by Verena Braehler
Published: 31 Jan 2017
Measurement frameworks, indicators and statistics are usually not the topics of conversation at cocktail parties but they sit at the heart of our strategic thinking and actually are one of the most exciting areas of our work.
Putting it simply, a measurement framework helps you measure something based on a sound theory. Our measurement framework helps us to paint a picture of how human rights and equality are protected in Great Britain. It tells us what areas of life we should look at (for example education or work), what we should measure (indicators) and how we should measure it (sources of evidence). It also tells us why it matters (rationale) and gives an indication of the kind of Britain we are striving towards – one in which our rights to fairness, dignity and respect are protected.
There is a lot of international interest in the framework. We have been invited to give presentations to prestigious groups including the World Bank, the United Nations, the Council of Europe, the Organisation for Security and Cooperation in Europe, and others. We also work closely with other national equality bodies and national human rights institutions, for example in Finland and Croatia, to share our learning on how to measure equality and human rights.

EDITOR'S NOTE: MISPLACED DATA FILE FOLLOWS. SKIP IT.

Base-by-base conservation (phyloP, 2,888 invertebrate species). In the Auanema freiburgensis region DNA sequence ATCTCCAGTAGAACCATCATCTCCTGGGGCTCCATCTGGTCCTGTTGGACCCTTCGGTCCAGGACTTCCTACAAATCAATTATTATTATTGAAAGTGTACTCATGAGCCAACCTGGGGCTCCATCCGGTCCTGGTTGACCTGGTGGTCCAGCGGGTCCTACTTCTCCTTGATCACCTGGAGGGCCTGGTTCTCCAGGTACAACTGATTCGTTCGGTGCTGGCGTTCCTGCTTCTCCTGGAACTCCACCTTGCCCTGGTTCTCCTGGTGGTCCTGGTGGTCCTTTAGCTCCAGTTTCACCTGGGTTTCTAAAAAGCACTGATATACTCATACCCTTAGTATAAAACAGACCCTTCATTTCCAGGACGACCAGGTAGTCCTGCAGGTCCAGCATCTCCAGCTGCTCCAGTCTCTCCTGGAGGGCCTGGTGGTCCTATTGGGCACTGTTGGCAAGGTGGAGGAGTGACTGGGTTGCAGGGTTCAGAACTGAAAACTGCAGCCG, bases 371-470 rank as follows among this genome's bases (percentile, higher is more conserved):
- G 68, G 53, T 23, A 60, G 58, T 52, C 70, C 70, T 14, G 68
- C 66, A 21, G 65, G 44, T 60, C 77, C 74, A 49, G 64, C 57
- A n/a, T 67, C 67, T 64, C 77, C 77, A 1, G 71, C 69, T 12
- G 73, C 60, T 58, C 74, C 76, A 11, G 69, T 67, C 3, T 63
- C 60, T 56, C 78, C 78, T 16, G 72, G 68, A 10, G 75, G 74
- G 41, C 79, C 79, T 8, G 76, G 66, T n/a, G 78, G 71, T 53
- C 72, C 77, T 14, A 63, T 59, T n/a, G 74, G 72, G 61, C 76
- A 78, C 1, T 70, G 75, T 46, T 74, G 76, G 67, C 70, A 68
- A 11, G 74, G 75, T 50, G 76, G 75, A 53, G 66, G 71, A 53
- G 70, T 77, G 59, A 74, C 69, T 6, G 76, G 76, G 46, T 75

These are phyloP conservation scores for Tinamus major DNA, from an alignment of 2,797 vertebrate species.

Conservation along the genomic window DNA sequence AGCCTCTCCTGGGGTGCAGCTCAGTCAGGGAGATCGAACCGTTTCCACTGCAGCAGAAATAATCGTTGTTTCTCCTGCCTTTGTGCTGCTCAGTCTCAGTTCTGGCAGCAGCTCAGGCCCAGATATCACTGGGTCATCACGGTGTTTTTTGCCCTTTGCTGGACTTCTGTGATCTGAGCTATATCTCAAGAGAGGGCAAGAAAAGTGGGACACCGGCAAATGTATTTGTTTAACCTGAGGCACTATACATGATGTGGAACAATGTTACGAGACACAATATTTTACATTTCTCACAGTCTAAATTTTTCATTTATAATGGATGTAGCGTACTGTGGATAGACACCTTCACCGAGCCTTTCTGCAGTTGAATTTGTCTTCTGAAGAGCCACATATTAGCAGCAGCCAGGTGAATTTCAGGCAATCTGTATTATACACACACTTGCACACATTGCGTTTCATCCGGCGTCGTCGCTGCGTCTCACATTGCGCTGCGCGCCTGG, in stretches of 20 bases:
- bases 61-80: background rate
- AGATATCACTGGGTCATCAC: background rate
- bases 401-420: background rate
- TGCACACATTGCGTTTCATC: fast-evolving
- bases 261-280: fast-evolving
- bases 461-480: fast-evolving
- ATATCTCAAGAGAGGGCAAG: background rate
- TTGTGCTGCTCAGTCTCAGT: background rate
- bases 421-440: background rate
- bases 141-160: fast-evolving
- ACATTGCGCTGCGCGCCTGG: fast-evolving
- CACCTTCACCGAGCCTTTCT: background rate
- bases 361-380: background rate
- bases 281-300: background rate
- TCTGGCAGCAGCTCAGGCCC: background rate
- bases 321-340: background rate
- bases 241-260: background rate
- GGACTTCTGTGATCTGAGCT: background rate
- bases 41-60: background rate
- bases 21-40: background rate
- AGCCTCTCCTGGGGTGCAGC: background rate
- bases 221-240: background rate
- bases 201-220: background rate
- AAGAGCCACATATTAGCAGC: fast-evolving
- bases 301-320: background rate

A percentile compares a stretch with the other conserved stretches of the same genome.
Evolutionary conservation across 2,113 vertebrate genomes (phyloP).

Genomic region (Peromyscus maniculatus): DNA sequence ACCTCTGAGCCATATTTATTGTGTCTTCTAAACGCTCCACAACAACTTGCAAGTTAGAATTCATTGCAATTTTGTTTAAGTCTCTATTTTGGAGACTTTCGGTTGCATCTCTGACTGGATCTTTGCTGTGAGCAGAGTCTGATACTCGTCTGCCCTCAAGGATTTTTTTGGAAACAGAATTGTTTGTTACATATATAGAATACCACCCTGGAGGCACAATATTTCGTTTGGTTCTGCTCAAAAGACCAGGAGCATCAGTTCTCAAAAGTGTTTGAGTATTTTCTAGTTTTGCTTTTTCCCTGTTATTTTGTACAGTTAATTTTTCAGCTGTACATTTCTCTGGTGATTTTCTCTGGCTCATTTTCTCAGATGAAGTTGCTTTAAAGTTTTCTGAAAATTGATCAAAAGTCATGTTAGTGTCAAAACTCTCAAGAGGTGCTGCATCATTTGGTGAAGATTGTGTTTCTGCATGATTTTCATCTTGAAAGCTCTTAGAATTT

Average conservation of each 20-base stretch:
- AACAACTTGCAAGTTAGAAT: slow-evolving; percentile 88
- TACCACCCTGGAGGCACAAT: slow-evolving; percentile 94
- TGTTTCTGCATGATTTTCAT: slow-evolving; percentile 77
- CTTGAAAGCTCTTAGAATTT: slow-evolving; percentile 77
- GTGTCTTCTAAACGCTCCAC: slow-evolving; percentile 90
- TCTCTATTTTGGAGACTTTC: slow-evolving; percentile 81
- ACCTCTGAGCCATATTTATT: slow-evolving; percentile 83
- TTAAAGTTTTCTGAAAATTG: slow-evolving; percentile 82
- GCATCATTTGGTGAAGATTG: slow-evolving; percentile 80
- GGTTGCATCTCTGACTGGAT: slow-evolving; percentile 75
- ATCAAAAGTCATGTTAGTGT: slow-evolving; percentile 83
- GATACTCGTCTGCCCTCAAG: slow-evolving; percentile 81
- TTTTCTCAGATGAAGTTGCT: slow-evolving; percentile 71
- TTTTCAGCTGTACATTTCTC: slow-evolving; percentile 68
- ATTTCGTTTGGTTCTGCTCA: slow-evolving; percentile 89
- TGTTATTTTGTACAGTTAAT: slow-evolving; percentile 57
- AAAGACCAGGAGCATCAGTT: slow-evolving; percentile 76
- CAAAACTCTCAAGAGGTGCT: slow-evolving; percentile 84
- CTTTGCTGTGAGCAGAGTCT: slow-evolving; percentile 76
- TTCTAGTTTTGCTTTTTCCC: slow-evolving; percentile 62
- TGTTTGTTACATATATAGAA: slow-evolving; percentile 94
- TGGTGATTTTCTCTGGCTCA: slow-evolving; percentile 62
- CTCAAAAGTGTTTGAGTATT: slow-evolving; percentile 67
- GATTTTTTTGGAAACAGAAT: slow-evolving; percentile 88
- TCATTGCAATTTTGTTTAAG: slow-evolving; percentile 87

What makes things slightly complicated is that, at the moment, we have four different measurement frameworks, covering equality for adults and children, good relations, and human rights. These were developed between 2007 and 2011 and were used to inform the evidence collection for our statutory reports to Parliament – How fair is Britain? in 2010, the Human Rights Review in 2012, and Is Britain Fairer? in 2015. For 'Is Britain Fairer?’, we made pragmatic use of these frameworks to report for the first time simultaneously on equality and human rights. This threw up a number of issues. The data landscape had changed significantly and we need to ensure that we continue to draw on the best available data.
That is why we are now developing a single framework, which we’ll use to fulfil our statutory requirements to monitor and report on equality and human rights, inform our ongoing evidence collection and support our international treaty, legal and policy work more generally.
We have recently decided that a three year reporting cycle works best as it is a good time frame to assess where there has been progress and where things have stagnated or deteriorated. It also fits well with our strategy and business planning. That is why we intend to publish the next ‘state of the nation’ review in autumn 2018.
We are consulting with experts on the topics and indicators that we will monitor in the future. We know issues that are monitored consistently over time get more attention in the equality, human rights and social justice debate so it is important to get this right. If you would like to get involved or have any questions please contact email@example.com.